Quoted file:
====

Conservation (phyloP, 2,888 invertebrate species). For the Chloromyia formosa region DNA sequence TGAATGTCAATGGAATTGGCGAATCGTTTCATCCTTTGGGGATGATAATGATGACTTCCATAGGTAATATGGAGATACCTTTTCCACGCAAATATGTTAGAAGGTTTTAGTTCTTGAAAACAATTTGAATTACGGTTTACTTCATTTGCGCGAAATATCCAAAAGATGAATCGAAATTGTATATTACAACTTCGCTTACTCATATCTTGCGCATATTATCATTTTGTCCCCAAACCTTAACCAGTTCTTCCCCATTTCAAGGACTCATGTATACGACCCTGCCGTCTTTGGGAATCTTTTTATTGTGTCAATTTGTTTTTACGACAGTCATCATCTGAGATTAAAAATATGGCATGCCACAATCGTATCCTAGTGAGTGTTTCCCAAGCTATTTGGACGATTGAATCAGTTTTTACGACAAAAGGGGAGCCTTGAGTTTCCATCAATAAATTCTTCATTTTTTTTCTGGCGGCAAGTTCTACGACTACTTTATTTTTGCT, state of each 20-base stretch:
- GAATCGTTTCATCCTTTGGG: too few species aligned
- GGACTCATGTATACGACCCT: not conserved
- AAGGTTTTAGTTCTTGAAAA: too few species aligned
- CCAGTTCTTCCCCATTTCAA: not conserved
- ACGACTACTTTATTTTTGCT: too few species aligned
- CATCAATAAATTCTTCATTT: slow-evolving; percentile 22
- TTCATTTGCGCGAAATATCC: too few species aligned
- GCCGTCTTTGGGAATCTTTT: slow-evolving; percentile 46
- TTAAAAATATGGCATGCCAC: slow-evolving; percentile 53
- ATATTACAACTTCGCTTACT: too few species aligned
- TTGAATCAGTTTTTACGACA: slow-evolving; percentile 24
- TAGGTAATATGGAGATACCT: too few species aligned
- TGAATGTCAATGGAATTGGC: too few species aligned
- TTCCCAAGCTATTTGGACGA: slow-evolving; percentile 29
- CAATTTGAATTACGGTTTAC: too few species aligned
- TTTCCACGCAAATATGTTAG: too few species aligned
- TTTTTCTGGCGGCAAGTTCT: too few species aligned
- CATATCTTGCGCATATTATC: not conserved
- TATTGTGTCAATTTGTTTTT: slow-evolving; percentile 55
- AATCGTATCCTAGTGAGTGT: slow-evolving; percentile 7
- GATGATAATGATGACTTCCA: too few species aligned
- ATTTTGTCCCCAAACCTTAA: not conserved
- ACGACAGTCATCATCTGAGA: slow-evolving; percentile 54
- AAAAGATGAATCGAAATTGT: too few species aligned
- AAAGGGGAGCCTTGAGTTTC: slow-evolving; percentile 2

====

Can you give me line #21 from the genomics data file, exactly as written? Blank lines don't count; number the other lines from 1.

- AATCGTATCCTAGTGAGTGT: slow-evolving; percentile 7